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The Big Book of Ecommerce Marketing

Chapter 5: Segmentation

Segmentation is the gateway to personalization. Learn how and when to segment sends, and make your email content more relevant for all.

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Lesson 1:

Customer Segments For Your Ecommerce Marketing

Segmentation is one of the most essential elements of email marketing. It’s also one of the least understood by most brands. In this section, you’ll learn how to take your campaigns and your audience engagement to the next level—all through segmentation. 

First, what is segmentation? As straightforward as it sounds, segmentation is the practice of creating groups (or segments) of your audience based on certain criteria. It enables you to send more targeted, personalized email campaigns to your audience, as opposed to generalized emails to larger audience swaths.   

Here are a few examples of segments:

  • Female subscribers (gender = female)
  • Customers who have left a review 
  • Customers who bought product X in the color yellow 
  • Subscribers who clicked an email at least 2 times within the past 3 months

Since there’s no limit to how many segments you can create, some guidance is in order. 


The basic principle of segmentation 

The fundamental principle of segmentation is that you want to send the most relevant info to people who want that info. Sometimes you’re able to segment based on interest (often the best way to segment). Other times, you either don’t have enough data about your subscribers' interests or you don’t have enough product variety yet to justify segmenting based on interest. In either of these two cases, you want to segment based on subscriber engagement

The main principle of engagement-based segmentation is this: the more engaged a subscriber is, the more they want to hear from you. This means you should send more campaigns to engaged subscribers, and fewer campaigns to unengaged subscribers.

Now, let’s walk through how to actually segment in such a way. 

Engagement-based segments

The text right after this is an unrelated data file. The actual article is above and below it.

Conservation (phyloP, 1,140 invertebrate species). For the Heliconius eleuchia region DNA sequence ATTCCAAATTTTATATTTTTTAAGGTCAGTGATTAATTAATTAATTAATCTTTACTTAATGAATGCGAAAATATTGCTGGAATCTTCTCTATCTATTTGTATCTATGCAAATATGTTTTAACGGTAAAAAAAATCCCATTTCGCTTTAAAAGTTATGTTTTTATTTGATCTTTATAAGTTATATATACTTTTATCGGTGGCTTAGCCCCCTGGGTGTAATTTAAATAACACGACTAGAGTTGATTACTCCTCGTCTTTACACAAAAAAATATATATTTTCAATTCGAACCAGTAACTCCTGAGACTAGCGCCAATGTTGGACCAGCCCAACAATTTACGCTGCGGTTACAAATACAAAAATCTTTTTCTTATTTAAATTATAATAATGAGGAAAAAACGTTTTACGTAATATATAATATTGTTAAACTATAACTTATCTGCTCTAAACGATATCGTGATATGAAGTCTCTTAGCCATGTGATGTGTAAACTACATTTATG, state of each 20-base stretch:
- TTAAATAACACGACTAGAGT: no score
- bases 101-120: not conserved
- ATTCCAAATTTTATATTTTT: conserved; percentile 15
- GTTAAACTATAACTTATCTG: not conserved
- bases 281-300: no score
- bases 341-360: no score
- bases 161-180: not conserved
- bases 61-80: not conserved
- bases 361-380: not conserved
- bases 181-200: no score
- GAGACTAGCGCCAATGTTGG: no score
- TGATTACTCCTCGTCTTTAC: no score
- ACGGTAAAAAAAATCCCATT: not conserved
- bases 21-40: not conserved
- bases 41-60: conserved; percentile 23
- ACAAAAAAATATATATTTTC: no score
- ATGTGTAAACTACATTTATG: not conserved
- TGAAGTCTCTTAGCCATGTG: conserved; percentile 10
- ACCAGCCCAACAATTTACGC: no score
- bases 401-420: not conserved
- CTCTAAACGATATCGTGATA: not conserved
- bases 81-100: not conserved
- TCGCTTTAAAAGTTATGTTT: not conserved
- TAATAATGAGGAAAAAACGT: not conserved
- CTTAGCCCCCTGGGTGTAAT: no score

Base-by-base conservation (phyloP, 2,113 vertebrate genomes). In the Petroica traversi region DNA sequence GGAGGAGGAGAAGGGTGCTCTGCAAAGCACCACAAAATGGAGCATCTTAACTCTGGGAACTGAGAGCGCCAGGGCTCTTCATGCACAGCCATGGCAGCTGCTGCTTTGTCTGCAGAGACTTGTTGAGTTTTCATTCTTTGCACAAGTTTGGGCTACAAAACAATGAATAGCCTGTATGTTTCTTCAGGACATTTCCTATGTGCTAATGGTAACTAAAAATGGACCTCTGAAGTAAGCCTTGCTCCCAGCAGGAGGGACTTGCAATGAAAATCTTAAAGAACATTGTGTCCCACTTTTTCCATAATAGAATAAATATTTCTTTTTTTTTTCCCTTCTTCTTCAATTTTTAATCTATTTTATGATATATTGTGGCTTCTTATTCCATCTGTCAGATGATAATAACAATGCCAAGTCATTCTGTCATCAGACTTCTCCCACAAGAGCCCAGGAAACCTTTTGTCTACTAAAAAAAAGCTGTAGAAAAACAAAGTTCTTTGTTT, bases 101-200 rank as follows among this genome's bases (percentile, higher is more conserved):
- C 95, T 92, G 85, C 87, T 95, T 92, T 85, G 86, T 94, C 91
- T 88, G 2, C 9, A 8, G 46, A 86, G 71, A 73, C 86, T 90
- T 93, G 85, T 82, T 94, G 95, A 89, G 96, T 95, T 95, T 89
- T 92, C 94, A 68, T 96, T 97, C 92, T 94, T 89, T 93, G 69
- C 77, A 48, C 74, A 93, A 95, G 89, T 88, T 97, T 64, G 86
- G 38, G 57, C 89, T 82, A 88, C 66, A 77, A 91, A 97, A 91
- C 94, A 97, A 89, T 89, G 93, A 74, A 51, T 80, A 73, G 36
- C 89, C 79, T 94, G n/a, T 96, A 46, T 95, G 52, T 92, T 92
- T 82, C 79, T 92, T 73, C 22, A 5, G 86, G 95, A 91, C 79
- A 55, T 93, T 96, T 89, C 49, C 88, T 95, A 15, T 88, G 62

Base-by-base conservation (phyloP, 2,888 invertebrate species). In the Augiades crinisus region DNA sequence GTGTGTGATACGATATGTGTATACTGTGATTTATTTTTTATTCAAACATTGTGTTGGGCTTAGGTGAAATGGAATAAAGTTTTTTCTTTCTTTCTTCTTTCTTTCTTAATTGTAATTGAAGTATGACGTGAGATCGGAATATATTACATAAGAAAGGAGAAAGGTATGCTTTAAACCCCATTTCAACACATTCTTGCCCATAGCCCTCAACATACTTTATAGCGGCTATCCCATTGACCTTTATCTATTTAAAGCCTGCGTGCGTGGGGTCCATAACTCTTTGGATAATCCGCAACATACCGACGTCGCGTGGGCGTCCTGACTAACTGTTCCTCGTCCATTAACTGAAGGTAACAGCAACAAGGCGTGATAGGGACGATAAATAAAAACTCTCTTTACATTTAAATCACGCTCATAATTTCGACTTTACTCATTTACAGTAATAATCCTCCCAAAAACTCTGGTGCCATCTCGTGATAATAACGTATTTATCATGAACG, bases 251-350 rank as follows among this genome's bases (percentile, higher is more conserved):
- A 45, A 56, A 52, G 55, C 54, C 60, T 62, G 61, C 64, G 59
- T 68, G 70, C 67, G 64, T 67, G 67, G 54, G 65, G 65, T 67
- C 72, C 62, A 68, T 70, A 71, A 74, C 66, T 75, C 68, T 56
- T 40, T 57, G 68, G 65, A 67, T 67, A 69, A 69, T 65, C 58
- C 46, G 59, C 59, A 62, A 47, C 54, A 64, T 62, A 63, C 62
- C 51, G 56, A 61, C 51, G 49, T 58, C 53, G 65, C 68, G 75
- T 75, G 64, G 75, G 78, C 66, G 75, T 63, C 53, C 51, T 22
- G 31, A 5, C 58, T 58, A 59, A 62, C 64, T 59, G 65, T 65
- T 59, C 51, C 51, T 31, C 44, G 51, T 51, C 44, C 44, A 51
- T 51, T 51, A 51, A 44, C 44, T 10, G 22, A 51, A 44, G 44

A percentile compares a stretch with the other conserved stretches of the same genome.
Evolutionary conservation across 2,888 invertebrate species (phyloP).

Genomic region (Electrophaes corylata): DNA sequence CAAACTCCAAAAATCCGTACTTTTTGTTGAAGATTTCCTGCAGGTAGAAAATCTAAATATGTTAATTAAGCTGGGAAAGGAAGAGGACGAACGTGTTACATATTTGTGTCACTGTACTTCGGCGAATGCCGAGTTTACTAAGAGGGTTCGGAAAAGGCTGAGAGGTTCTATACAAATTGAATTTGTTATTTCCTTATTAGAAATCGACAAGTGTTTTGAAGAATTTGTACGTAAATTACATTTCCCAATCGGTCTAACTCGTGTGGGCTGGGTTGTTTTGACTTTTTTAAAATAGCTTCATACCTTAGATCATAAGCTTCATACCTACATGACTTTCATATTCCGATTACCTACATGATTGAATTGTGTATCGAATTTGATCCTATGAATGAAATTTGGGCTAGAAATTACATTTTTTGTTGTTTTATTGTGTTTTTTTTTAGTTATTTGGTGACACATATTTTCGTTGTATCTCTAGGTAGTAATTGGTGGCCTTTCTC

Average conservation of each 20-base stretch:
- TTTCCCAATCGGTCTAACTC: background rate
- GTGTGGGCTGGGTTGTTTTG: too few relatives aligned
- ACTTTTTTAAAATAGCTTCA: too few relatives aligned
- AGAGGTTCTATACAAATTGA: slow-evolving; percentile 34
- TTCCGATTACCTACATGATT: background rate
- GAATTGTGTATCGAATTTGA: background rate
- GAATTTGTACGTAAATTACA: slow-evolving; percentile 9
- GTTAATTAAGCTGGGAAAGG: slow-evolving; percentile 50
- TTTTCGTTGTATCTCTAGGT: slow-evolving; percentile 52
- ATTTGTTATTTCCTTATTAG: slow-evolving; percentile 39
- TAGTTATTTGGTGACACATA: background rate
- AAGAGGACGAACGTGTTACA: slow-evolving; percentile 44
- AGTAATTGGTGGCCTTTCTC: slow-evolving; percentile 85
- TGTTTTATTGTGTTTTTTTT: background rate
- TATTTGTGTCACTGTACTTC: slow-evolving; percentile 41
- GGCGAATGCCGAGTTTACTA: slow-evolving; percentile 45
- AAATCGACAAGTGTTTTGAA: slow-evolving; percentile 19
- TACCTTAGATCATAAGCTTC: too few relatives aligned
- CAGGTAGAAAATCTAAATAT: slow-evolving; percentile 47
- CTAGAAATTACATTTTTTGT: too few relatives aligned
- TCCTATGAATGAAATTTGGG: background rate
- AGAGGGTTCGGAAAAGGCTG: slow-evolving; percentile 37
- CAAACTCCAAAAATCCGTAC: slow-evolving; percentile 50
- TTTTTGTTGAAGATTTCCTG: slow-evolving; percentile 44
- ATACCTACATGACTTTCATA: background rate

Within the world of ecommerce email marketing, an engaged subscriber means someone who:

  • Clicked an email 
  • Started a checkout 
  • Viewed a product
  • Opened an email (note that you should not be relying as much on opens after the iOS15 update, though)

Now that we’ve defined exactly what engagement means for us, we can create time-based segments. For example: Engaged 30 Days, Engaged 90 Days, Engaged 180 Days, and Engaged 365 Days. We recommend setting all four of these segments within your account—you’ll see how to use them in a minute. 

Here’s what your Engaged 30 Days segment would look like inside Drip:

  • Clicked email at least once in the past 30 days
  • Started checkout at least once in the past 30 days
  • Viewed product at least once in the past 30 days
  • Opened email at least once in the past 30 days

Now, as you look at your campaign calendar for the month, decide which campaigns are the most important. These are the ones that should go out to everyone (or your Engaged 365 Days segment), regardless of their engagement. And there should only be one or two of them going out per month.

Next, decide which campaigns are the most niche in terms of content. These campaigns will only be highly relevant to your biggest fans—the folks who interact with your brand a lot—and should only go out to either your Engaged 30 Days or Engaged 90 Days segments. 

With this strategy, you’ll hit your Engaged 30 Days segment with every campaign you send and you’ll only email your less-engaged people a couple of times a month. What this means is that all your subscribers will be continuously nurtured, yet no one will be hearing from you more often than they would have liked. 

Other useful segments 

Let’s build a few more segments that might come in handy, but are not based on engagement. 

VIP Customers 

While VIP customers can mean something different for every brand, here are two common ways to define VIPs within email segments: